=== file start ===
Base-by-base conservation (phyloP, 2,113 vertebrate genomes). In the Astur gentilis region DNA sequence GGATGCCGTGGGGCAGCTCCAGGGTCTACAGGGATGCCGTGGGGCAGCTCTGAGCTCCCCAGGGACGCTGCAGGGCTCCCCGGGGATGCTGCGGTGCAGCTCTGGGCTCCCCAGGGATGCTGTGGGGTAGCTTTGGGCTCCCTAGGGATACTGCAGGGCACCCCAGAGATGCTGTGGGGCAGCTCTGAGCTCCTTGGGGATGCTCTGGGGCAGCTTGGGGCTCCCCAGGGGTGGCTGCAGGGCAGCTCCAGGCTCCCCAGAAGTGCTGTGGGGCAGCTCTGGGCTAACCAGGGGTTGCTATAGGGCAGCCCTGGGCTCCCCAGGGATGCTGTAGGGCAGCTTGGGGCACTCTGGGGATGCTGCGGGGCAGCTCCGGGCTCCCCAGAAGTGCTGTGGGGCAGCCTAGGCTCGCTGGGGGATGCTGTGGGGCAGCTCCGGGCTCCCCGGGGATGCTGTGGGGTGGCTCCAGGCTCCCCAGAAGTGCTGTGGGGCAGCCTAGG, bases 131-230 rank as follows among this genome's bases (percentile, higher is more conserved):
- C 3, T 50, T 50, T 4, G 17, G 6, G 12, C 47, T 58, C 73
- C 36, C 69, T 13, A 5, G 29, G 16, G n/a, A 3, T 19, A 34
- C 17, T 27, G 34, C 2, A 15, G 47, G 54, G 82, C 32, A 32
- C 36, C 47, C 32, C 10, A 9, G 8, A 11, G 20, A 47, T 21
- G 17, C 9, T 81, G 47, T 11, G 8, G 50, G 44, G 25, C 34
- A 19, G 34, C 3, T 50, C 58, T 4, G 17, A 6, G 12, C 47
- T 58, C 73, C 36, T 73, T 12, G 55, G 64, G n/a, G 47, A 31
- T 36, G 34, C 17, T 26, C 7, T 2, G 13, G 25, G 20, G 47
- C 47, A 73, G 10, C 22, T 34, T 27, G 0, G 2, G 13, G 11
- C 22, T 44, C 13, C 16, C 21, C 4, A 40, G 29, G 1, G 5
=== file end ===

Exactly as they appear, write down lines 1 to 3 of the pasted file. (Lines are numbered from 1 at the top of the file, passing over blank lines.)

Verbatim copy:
Base-by-base conservation (phyloP, 2,113 vertebrate genomes). In the Astur gentilis region DNA sequence GGATGCCGTGGGGCAGCTCCAGGGTCTACAGGGATGCCGTGGGGCAGCTCTGAGCTCCCCAGGGACGCTGCAGGGCTCCCCGGGGATGCTGCGGTGCAGCTCTGGGCTCCCCAGGGATGCTGTGGGGTAGCTTTGGGCTCCCTAGGGATACTGCAGGGCACCCCAGAGATGCTGTGGGGCAGCTCTGAGCTCCTTGGGGATGCTCTGGGGCAGCTTGGGGCTCCCCAGGGGTGGCTGCAGGGCAGCTCCAGGCTCCCCAGAAGTGCTGTGGGGCAGCTCTGGGCTAACCAGGGGTTGCTATAGGGCAGCCCTGGGCTCCCCAGGGATGCTGTAGGGCAGCTTGGGGCACTCTGGGGATGCTGCGGGGCAGCTCCGGGCTCCCCAGAAGTGCTGTGGGGCAGCCTAGGCTCGCTGGGGGATGCTGTGGGGCAGCTCCGGGCTCCCCGGGGATGCTGTGGGGTGGCTCCAGGCTCCCCAGAAGTGCTGTGGGGCAGCCTAGG, bases 131-230 rank as follows among this genome's bases (percentile, higher is more conserved):
- C 3, T 50, T 50, T 4, G 17, G 6, G 12, C 47, T 58, C 73
- C 36, C 69, T 13, A 5, G 29, G 16, G n/a, A 3, T 19, A 34